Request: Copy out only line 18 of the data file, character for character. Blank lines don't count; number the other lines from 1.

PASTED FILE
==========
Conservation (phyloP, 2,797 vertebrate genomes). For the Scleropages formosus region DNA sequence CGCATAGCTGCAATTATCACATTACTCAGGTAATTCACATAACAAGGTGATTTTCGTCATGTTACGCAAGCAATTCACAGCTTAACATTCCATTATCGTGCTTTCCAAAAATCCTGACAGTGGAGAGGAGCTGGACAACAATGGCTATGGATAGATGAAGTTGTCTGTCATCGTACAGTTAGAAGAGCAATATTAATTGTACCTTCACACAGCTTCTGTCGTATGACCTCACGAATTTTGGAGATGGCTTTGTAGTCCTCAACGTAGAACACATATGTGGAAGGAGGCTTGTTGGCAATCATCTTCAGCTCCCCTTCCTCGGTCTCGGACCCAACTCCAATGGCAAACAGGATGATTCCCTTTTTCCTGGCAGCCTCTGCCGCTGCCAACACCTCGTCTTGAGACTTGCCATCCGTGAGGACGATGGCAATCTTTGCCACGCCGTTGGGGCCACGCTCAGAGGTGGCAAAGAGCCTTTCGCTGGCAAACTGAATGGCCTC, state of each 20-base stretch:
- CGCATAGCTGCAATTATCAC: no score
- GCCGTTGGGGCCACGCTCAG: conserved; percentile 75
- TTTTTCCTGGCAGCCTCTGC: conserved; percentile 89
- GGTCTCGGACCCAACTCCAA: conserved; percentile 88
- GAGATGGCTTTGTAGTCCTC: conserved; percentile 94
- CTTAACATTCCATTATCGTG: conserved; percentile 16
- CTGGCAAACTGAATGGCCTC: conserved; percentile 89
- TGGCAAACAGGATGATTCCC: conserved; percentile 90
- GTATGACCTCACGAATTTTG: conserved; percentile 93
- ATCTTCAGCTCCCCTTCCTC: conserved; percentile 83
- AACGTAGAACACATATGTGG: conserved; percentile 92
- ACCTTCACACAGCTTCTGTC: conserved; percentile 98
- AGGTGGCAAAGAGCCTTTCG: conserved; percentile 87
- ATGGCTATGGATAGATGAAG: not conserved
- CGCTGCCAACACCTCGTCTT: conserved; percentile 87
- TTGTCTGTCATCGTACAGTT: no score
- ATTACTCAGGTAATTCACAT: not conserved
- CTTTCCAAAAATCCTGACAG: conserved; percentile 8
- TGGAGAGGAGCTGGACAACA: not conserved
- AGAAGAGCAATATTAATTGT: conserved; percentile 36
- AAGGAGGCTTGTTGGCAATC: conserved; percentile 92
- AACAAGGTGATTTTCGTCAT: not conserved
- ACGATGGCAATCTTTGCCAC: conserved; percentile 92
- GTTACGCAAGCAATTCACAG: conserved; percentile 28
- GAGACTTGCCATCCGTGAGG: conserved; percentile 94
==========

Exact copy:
- ATTACTCAGGTAATTCACAT: not conserved